The family of football legend George Best requested You Raise Me Up (composed by Rolf Lovland, with lyrics by Brendan Graham) to be performed at the funeral for him that took place in Belfast. Brian Kennedy, who FIRST recorded the song, with Secret Garden, and who is a fellow native of Belfast, sang it at the ceremony. The performance at the funeral was recorded and released on CD, and consequently reached the #4 position in the UK charts. The next week Secret Garden appeared with Westlife, performing the same number at the special Nobel Peace Prize Concert from Oslo. Rolf Lovland received an ASCAP (American Copyright organisation) award recognising the success of You Raise Me Up, which he co-wrote with Brendan Graham. To date there are over 125 different recordings of this number. It was also nominated as Song of the Year at the 36th Annual GMA Music Awards in 2005 at the Grand Ole Opry House in Nashville, Tennessee. (Josh Groban was nominated for Best Male Pop Vocal Performance of Rolf Lovland’s melody and Brendan Graham’s words for this same song.)

Heartstrings from their first CD, Songs from a Secret Garden, was recorded by Barbra Streisand (with added lyrics by Ann Hampton Callaway), her version being called I Dream of You, and was featured at her wedding. A completely new version was later born with new Italian lyrics, recorded by Welsh mezzo-soprano Katherine Jenkins.

A song Rolf and Fionnuala wrote together for Secret Garden’s album, Dawn of a New Century, was recorded by Hayley Westenra for her album Odyssey. (And, by the way, this is yet another album that’s become a firm favourite of mine, and I think this young New Zealand lass has a magnificent talent, comparable perhaps to Charlotte Church in her younger – and more cherubic - years.) This particular number is titled Prayer.

There are to date around five albums available by this wonderfully talented group, some of them featuring vocal tracks by magnificent singers, interspersed with truly beautiful instrumental pieces, some of which might indeed make a good accompaniment to certain types of meditation.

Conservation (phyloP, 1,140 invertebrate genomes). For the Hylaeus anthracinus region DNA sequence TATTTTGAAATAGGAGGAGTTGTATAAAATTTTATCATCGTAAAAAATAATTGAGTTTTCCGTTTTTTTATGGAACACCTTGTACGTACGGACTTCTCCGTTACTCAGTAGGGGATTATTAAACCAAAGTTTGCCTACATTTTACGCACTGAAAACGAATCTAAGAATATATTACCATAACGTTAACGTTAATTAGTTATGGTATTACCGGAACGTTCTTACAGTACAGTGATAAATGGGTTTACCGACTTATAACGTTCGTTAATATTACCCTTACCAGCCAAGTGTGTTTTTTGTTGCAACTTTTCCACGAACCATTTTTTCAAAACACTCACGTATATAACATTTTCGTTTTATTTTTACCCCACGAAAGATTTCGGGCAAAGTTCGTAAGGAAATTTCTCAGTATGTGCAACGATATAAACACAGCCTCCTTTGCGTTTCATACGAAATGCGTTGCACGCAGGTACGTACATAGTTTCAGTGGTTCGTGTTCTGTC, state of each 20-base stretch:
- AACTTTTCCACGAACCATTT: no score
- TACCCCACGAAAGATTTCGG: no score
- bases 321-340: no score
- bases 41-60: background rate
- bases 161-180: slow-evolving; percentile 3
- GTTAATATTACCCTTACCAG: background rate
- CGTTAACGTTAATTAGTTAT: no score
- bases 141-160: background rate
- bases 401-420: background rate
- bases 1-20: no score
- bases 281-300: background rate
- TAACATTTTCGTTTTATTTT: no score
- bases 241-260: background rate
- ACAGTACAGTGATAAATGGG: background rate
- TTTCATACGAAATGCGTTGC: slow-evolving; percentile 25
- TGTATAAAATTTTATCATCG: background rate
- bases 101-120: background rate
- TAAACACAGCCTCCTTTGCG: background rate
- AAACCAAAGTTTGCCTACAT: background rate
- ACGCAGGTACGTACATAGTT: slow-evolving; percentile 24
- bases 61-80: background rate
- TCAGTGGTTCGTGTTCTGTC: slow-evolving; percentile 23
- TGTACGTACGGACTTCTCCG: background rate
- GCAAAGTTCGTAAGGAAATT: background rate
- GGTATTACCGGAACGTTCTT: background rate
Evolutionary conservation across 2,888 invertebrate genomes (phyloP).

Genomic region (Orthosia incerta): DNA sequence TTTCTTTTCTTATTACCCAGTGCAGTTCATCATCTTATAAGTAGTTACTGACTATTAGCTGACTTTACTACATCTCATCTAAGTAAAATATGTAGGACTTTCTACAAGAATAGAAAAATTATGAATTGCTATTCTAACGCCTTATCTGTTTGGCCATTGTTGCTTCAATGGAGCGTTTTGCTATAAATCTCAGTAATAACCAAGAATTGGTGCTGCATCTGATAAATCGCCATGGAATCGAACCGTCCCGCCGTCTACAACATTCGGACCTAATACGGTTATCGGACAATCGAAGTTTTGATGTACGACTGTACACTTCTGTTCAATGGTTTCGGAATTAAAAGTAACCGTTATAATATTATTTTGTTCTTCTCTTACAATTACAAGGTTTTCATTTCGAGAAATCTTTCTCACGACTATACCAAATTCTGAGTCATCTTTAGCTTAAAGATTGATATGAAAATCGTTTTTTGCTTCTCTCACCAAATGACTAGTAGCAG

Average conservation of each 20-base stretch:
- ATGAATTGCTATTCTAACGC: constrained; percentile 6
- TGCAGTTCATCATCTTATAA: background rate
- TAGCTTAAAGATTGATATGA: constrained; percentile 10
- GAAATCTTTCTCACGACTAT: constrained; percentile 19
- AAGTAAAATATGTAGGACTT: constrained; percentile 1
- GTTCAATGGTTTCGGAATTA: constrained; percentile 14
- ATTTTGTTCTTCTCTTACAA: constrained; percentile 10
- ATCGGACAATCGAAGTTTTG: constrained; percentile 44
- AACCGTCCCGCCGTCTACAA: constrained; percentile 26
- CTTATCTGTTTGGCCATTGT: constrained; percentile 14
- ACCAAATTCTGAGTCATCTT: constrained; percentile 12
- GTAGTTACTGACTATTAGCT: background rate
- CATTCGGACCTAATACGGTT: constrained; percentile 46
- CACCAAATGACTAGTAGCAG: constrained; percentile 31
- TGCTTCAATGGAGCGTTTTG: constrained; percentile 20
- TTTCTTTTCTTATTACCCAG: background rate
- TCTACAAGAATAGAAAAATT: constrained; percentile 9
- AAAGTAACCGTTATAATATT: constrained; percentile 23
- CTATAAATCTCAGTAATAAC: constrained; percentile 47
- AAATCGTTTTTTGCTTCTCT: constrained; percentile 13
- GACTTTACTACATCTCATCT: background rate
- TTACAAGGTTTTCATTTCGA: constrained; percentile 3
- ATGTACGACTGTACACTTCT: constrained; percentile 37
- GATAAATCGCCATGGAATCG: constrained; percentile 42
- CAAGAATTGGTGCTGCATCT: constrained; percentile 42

So there’s no need to so much as lift a finger or stir a toe in order to take a walk in your very own Secret Garden – just purchase one (or more) of their albums and wander through a magnificently beautiful and tranquil place of your own imagination.

Fionnuala is a stunningly talented violinist, and she and Rolf Lovland have worked with musicians of the calibre of the Irish National Symphony Orchestra, the RTE Concert Orchestra, the Irish Film Orchestra, the Irish Choral Group Anuna, The London Community Gospel Choir, the Chamber Choir of Ireland, cellist Julian Lloyd-Webber, singers such as British tenor Russell Watson, Irish vocalist Brian Kennedy, and the Scottish singer, Karen Matheson, of whom actor Sean Connery once commented, I’d say her voice is touched by God.

The three albums I currently have in my own collection are Songs from a Secret Garden, Once in a Red Moon (which includes You Raise Me Up) and Earthsongs (which includes British tenor Russell Watson’s beautiful You’re Always There, which never fails to bring a tear to my eye).

I cannot recommend this kind of Secret Garden highly enough. Instead of taking a walk on the wild side, as the saying goes, I suggest you take a walk on the MILD side. I can promise, you’ll never forget it! - Bev Pulé